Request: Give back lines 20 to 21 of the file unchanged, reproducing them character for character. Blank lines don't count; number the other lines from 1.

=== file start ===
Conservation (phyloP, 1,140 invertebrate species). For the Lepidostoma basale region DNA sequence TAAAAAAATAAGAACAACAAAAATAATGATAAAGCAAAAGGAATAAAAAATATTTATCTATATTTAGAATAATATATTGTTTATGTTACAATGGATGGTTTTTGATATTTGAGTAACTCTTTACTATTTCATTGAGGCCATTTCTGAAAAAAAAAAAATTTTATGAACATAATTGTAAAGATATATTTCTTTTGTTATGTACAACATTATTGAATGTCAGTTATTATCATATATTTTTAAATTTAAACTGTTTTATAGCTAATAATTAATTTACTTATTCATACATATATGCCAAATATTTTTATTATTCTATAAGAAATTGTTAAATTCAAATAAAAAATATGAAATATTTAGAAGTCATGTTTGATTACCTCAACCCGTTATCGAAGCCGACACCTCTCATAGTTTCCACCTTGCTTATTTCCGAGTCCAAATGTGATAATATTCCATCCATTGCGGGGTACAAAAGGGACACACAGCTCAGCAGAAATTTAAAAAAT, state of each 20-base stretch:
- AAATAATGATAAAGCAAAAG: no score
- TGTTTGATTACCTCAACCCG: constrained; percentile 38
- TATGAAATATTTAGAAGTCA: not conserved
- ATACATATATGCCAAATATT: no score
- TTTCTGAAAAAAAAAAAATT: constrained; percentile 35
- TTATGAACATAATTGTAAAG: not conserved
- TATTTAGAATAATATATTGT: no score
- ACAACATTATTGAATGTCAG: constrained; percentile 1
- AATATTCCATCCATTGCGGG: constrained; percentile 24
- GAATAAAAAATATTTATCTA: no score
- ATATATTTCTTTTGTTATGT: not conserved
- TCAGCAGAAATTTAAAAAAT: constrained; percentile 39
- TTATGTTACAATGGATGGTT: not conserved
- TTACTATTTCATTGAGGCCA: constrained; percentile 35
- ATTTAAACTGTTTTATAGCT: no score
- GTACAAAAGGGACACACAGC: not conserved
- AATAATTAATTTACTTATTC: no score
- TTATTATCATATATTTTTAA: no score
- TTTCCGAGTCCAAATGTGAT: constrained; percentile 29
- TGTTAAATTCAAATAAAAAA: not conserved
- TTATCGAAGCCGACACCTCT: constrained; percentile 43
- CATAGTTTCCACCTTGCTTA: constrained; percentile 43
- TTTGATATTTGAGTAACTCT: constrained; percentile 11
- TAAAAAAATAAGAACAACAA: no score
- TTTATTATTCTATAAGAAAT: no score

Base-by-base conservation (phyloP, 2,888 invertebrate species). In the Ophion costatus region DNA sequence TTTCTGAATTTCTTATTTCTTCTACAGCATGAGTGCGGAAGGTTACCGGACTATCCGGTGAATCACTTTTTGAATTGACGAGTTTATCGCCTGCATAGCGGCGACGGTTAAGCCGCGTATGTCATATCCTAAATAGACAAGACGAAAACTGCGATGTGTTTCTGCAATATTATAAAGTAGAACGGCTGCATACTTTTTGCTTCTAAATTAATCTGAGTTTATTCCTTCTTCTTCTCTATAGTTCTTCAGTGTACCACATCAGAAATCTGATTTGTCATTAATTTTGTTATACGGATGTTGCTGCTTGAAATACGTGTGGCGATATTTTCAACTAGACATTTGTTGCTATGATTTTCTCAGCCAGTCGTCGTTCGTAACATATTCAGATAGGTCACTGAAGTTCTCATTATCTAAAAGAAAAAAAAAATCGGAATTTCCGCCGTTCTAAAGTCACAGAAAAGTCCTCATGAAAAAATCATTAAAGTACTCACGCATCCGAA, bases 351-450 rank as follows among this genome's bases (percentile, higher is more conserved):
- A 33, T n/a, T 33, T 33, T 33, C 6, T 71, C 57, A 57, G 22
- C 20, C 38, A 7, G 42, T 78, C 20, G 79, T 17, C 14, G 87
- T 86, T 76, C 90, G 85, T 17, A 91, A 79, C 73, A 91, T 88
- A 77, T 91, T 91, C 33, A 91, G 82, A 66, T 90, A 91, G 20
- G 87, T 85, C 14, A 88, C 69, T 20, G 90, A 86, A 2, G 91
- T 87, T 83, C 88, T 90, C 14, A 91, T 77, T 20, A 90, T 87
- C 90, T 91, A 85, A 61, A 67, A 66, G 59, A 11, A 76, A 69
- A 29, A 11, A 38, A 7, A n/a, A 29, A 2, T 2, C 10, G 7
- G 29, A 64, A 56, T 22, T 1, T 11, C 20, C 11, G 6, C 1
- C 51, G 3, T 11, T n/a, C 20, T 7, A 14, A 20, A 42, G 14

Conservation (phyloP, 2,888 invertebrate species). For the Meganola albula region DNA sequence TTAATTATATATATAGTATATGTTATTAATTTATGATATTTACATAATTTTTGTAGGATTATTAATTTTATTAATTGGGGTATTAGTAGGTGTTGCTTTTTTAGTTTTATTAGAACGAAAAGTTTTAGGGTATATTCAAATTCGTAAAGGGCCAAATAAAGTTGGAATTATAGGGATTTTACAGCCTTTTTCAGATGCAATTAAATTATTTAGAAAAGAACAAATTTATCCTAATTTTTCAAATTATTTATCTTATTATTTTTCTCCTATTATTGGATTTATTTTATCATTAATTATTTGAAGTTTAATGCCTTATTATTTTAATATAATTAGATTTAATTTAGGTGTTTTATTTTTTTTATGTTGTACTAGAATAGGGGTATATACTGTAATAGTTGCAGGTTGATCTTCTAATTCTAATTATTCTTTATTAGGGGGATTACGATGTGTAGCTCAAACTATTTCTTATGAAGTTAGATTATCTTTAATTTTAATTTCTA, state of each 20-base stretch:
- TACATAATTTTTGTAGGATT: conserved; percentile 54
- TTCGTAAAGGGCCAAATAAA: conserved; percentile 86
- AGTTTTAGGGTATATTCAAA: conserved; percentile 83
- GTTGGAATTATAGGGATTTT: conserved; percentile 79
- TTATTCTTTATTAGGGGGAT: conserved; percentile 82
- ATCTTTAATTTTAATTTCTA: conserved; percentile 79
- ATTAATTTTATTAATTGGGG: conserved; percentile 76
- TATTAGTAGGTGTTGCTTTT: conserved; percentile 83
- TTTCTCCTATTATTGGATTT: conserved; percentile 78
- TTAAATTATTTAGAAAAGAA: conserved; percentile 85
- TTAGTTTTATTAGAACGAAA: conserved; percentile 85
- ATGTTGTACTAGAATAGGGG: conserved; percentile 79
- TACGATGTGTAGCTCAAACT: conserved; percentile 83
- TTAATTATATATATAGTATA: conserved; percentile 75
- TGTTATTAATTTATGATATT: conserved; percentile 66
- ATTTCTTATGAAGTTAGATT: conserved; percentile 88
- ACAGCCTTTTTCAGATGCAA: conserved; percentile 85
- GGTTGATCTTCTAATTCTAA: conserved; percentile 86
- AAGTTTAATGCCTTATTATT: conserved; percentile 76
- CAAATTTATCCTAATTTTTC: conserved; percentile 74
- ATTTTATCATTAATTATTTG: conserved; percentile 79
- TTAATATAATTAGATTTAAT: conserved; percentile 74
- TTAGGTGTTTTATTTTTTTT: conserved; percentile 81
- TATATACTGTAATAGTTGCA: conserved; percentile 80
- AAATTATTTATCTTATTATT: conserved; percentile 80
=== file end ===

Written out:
- TTTCCGAGTCCAAATGTGAT: constrained; percentile 29
- TGTTAAATTCAAATAAAAAA: not conserved